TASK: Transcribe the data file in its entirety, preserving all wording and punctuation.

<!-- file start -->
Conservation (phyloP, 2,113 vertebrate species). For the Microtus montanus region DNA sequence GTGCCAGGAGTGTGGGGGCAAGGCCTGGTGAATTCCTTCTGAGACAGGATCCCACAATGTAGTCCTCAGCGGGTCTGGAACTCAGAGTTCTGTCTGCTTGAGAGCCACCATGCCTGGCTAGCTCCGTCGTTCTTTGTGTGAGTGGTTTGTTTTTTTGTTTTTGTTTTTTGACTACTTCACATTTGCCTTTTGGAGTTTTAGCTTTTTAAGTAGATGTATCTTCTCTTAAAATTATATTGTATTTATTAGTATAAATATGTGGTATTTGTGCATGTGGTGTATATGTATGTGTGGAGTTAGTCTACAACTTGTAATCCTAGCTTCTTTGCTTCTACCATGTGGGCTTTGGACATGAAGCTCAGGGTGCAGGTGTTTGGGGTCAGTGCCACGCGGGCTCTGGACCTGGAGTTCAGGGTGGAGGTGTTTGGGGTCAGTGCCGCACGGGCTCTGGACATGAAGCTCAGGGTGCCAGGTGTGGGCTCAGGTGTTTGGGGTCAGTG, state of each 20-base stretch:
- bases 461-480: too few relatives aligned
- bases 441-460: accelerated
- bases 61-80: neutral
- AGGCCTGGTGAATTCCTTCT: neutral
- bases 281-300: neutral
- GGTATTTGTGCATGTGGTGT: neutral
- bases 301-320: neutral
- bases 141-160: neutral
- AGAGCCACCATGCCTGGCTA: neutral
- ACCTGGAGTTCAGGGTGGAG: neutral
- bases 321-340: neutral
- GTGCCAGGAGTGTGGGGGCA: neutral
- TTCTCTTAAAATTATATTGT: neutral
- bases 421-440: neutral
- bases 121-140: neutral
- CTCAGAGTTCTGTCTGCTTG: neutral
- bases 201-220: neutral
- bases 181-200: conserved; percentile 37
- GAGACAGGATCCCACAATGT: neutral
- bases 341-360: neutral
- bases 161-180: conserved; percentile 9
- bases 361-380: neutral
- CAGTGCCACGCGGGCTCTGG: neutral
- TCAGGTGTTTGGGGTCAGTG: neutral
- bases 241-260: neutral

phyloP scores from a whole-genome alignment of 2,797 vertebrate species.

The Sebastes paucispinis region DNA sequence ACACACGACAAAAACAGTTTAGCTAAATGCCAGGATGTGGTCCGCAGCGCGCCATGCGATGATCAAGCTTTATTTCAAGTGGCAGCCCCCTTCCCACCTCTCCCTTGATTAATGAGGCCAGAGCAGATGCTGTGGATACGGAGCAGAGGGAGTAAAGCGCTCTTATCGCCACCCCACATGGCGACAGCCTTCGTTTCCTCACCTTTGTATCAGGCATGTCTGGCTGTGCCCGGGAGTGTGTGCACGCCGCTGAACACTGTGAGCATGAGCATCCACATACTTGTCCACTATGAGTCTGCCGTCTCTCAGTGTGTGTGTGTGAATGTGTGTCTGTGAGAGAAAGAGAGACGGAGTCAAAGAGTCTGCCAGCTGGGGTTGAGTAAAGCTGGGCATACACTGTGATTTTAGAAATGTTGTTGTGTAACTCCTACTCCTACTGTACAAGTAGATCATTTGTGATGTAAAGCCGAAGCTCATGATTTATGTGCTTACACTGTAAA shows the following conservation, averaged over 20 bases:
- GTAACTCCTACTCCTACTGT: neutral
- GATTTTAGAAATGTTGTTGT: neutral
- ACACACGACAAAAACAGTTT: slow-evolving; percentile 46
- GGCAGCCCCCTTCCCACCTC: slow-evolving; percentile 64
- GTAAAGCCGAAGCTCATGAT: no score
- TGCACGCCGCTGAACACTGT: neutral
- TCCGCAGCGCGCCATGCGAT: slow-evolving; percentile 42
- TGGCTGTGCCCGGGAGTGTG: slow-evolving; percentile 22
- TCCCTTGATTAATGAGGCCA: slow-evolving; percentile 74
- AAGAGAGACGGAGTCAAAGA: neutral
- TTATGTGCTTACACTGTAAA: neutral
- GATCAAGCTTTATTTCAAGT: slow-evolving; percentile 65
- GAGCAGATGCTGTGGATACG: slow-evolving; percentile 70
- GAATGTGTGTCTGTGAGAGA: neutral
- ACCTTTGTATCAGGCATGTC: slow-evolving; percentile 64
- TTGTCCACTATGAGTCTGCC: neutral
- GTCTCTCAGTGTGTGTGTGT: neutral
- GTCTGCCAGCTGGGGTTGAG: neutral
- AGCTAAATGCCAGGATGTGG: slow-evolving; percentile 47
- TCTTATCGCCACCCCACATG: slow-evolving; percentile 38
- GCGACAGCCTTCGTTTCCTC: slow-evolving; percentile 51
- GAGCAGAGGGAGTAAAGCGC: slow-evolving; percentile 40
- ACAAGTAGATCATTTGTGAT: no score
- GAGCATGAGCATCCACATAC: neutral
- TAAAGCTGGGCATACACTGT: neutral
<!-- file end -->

Conservation (phyloP, 2,113 vertebrate species). For the Microtus montanus region DNA sequence GTGCCAGGAGTGTGGGGGCAAGGCCTGGTGAATTCCTTCTGAGACAGGATCCCACAATGTAGTCCTCAGCGGGTCTGGAACTCAGAGTTCTGTCTGCTTGAGAGCCACCATGCCTGGCTAGCTCCGTCGTTCTTTGTGTGAGTGGTTTGTTTTTTTGTTTTTGTTTTTTGACTACTTCACATTTGCCTTTTGGAGTTTTAGCTTTTTAAGTAGATGTATCTTCTCTTAAAATTATATTGTATTTATTAGTATAAATATGTGGTATTTGTGCATGTGGTGTATATGTATGTGTGGAGTTAGTCTACAACTTGTAATCCTAGCTTCTTTGCTTCTACCATGTGGGCTTTGGACATGAAGCTCAGGGTGCAGGTGTTTGGGGTCAGTGCCACGCGGGCTCTGGACCTGGAGTTCAGGGTGGAGGTGTTTGGGGTCAGTGCCGCACGGGCTCTGGACATGAAGCTCAGGGTGCCAGGTGTGGGCTCAGGTGTTTGGGGTCAGTG, state of each 20-base stretch:
- bases 461-480: too few relatives aligned
- bases 441-460: accelerated
- bases 61-80: neutral
- AGGCCTGGTGAATTCCTTCT: neutral
- bases 281-300: neutral
- GGTATTTGTGCATGTGGTGT: neutral
- bases 301-320: neutral
- bases 141-160: neutral
- AGAGCCACCATGCCTGGCTA: neutral
- ACCTGGAGTTCAGGGTGGAG: neutral
- bases 321-340: neutral
- GTGCCAGGAGTGTGGGGGCA: neutral
- TTCTCTTAAAATTATATTGT: neutral
- bases 421-440: neutral
- bases 121-140: neutral
- CTCAGAGTTCTGTCTGCTTG: neutral
- bases 201-220: neutral
- bases 181-200: conserved; percentile 37
- GAGACAGGATCCCACAATGT: neutral
- bases 341-360: neutral
- bases 161-180: conserved; percentile 9
- bases 361-380: neutral
- CAGTGCCACGCGGGCTCTGG: neutral
- TCAGGTGTTTGGGGTCAGTG: neutral
- bases 241-260: neutral

phyloP scores from a whole-genome alignment of 2,797 vertebrate species.

The Sebastes paucispinis region DNA sequence ACACACGACAAAAACAGTTTAGCTAAATGCCAGGATGTGGTCCGCAGCGCGCCATGCGATGATCAAGCTTTATTTCAAGTGGCAGCCCCCTTCCCACCTCTCCCTTGATTAATGAGGCCAGAGCAGATGCTGTGGATACGGAGCAGAGGGAGTAAAGCGCTCTTATCGCCACCCCACATGGCGACAGCCTTCGTTTCCTCACCTTTGTATCAGGCATGTCTGGCTGTGCCCGGGAGTGTGTGCACGCCGCTGAACACTGTGAGCATGAGCATCCACATACTTGTCCACTATGAGTCTGCCGTCTCTCAGTGTGTGTGTGTGAATGTGTGTCTGTGAGAGAAAGAGAGACGGAGTCAAAGAGTCTGCCAGCTGGGGTTGAGTAAAGCTGGGCATACACTGTGATTTTAGAAATGTTGTTGTGTAACTCCTACTCCTACTGTACAAGTAGATCATTTGTGATGTAAAGCCGAAGCTCATGATTTATGTGCTTACACTGTAAA shows the following conservation, averaged over 20 bases:
- GTAACTCCTACTCCTACTGT: neutral
- GATTTTAGAAATGTTGTTGT: neutral
- ACACACGACAAAAACAGTTT: slow-evolving; percentile 46
- GGCAGCCCCCTTCCCACCTC: slow-evolving; percentile 64
- GTAAAGCCGAAGCTCATGAT: no score
- TGCACGCCGCTGAACACTGT: neutral
- TCCGCAGCGCGCCATGCGAT: slow-evolving; percentile 42
- TGGCTGTGCCCGGGAGTGTG: slow-evolving; percentile 22
- TCCCTTGATTAATGAGGCCA: slow-evolving; percentile 74
- AAGAGAGACGGAGTCAAAGA: neutral
- TTATGTGCTTACACTGTAAA: neutral
- GATCAAGCTTTATTTCAAGT: slow-evolving; percentile 65
- GAGCAGATGCTGTGGATACG: slow-evolving; percentile 70
- GAATGTGTGTCTGTGAGAGA: neutral
- ACCTTTGTATCAGGCATGTC: slow-evolving; percentile 64
- TTGTCCACTATGAGTCTGCC: neutral
- GTCTCTCAGTGTGTGTGTGT: neutral
- GTCTGCCAGCTGGGGTTGAG: neutral
- AGCTAAATGCCAGGATGTGG: slow-evolving; percentile 47
- TCTTATCGCCACCCCACATG: slow-evolving; percentile 38
- GCGACAGCCTTCGTTTCCTC: slow-evolving; percentile 51
- GAGCAGAGGGAGTAAAGCGC: slow-evolving; percentile 40
- ACAAGTAGATCATTTGTGAT: no score
- GAGCATGAGCATCCACATAC: neutral
- TAAAGCTGGGCATACACTGT: neutral